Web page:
Juniper & Pepper Spice Blend - Condiment or Rub?
If you are a follower of our blog, you'll know that we're keen to grow Herbs and Spices at home, and cook with them whenever we can. I'm always finding ways to sneak them into our food, and experimenting with recipes to incorporate as many herbs and spices into our diet as possible. This Juniper and Pepper Spice Blend is our favourite, and this is how I make it.
Herbs and Spices for Health and Flavour
This homemade spice blend is based on one from Kami McBride's Book : The Herbal Kitchen. Kami McBride is a legendary herbalist and this is a fantastic book which I highly recommend. Kami promotes the use of herbs in your diet for health as well as flavour, and her book of great recipes to do just that.
I'm no scientist, and I can't tell you that herbs and spices improve your health because I don't know that is true. What I do know is that too much salt is not great for you. Adding herbs and spices to your food enhances the flavour. That means you need less salt for the food to be tasty, which has to be a good thing.
What we also know is that herbs and spices were used extensively throughout history for their medical properties, well before they were used in the kitchen. So the more of them I can incorporate into our food, the happier I am.
Juniper Berries are a big favourite of mine, they are so beautifully fragrant. I use them most often crushed into buttered cabbage with the Sunday roast. Simply crush them in a pestle and mortar, then add to shredded cabbage, melted butter and black pepper in a pan. As the cabbage cooks, the berries infuse into the butter for a wonderful flavour that is the perfect accompaniment to cabbage.
Juniper berries give us that unique fragrance we so often associate with gin. They have many health-giving properties as they are antibacterial, anti-inflammatory and antiviral.
Coriander seeds come from the coriander plant which is known as Cilantro in the US. Coriander seeds also have antibacterial and anti-inflammatory properties. Some people hate fresh coriander, I love it. But even if you don't like fresh coriander, the seeds have a completely different taste so don't let them put you off trying this rub. They add a nutty, spicy element, with a hint of citrus.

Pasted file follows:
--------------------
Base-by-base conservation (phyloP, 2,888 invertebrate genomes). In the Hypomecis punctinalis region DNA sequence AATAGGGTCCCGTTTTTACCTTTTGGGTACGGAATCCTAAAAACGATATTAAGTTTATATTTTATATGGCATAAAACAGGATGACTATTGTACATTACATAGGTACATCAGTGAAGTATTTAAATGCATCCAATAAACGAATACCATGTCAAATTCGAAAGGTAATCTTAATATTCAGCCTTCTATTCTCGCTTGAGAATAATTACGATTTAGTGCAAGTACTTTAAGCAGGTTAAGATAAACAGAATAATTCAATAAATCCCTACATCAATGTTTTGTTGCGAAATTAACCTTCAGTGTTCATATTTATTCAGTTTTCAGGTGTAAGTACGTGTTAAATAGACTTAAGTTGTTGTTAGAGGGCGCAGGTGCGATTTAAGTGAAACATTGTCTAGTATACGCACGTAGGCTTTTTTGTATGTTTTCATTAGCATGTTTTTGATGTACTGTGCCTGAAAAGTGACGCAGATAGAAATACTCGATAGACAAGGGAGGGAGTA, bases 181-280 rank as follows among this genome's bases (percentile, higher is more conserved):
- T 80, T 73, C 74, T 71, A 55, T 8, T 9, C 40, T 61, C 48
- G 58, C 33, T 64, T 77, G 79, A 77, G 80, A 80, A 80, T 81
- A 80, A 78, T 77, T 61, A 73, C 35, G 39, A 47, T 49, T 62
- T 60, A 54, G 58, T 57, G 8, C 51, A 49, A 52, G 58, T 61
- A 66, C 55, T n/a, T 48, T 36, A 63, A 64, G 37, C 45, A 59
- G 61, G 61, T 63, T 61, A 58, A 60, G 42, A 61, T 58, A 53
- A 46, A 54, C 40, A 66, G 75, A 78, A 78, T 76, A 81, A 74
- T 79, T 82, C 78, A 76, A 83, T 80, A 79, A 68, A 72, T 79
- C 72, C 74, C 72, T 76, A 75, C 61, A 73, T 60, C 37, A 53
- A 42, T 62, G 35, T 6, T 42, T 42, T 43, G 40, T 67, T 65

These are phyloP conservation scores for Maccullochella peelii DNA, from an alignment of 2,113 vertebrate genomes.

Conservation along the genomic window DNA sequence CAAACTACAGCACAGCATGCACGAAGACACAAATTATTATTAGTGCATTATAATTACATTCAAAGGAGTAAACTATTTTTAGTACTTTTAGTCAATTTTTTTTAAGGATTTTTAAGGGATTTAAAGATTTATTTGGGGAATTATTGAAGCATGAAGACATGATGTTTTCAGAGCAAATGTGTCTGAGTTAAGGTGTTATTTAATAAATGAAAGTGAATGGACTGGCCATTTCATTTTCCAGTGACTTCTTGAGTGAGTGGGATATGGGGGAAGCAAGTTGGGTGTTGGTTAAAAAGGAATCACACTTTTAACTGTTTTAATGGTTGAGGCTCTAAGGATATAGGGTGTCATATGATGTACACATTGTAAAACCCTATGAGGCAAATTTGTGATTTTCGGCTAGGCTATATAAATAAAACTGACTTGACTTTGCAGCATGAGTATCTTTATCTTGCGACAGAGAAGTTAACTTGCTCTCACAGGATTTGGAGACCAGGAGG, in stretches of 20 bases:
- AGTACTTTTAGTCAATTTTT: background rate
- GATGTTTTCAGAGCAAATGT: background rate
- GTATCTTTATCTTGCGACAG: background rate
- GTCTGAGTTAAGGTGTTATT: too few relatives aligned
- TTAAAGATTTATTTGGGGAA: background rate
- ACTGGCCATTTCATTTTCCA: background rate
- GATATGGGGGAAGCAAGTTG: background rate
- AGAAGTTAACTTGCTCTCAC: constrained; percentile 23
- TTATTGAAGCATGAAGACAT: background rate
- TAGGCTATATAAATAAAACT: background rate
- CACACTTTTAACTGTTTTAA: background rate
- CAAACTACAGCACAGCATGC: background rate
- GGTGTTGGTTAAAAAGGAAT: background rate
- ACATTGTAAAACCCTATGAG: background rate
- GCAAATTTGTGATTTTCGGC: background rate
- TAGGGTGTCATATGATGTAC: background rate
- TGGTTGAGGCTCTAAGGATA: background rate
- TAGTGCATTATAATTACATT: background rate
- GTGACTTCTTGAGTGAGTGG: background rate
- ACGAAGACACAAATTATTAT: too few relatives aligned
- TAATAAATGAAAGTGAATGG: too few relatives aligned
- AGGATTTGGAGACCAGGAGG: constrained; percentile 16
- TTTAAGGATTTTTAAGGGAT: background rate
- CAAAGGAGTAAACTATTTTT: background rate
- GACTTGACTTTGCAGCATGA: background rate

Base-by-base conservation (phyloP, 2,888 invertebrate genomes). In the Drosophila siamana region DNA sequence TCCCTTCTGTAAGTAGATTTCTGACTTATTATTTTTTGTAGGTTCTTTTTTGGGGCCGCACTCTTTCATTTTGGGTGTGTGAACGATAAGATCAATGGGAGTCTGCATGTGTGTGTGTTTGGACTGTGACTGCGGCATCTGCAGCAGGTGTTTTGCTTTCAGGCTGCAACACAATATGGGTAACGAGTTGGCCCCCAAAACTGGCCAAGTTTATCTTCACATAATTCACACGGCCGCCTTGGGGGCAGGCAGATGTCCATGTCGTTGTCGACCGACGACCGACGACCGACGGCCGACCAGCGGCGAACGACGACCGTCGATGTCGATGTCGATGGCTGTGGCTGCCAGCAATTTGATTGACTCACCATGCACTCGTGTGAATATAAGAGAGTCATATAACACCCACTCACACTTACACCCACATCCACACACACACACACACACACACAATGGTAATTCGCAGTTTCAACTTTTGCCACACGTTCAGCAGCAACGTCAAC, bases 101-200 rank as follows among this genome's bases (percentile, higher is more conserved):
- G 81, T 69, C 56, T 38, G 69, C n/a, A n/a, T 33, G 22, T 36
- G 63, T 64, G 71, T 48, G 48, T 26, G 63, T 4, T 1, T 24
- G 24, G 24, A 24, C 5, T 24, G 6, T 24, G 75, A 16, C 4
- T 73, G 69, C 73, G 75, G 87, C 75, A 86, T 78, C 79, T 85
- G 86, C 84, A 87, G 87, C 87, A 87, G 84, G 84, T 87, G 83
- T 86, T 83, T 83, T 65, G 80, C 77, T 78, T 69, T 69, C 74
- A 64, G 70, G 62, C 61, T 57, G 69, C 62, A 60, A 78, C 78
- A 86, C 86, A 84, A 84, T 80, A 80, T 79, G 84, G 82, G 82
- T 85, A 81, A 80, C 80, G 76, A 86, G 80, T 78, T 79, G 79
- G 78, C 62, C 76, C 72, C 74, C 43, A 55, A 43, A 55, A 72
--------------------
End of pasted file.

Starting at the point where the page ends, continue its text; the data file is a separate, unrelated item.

I use a variety of peppercorns in this mix: black peppercorns, mixed peppercorns (the blend I had was a mixture of green, white and black) and pink peppercorns.
You may be more familiar with black peppercorns than pink. Pink peppercorns are technically not a peppercorn at all. They are the dried berries of the Baies Rose plant. They impart a sweet, fruity element to your food, rather than a hot taste.
You can't put pink peppercorns in a grinder on their own because they are soft and turn to a paste rather than a powder. But when you mix them with hard peppercorns, they grind beautifully.
All these different peppercorns are widely available.
Grinder for Serving
You will need a reasonable sized grinder to cope with the juniper berries and pink peppercorns. I picked up this 2 pack of grinders which works perfectly.
Juniper and Pepper Spice Blend Recipe
2 teaspoons dried juniper berries
2 tablespoons whole coriander seeds
1 tablespoon black peppercorns
One half tablespoon mixed peppercorns (mine are green, white and black)
One half tablespoon pink peppercorns.
Combine all the spices and put them in a grinder.
We serve this daily at the table alongside the salt and pepper grinders. You can also use it as a rub for meat. Andy is always popping it into his bbq recipes, most recently his BBQ Roast Pork Stuffed and cooked on the rotisserie.
My posts usually contain links to our webshop and/or affiliate links to other shops. If you click on them, I may receive a commission at no extra cost to you. Find our disclosure policy here.
More Almost Off Grid Favourites:
Homemade Whole Grain Mustard with Sauvignon Blance
Making Tarragon Vinegar at Home
Make your own Chive Blossom Vinegar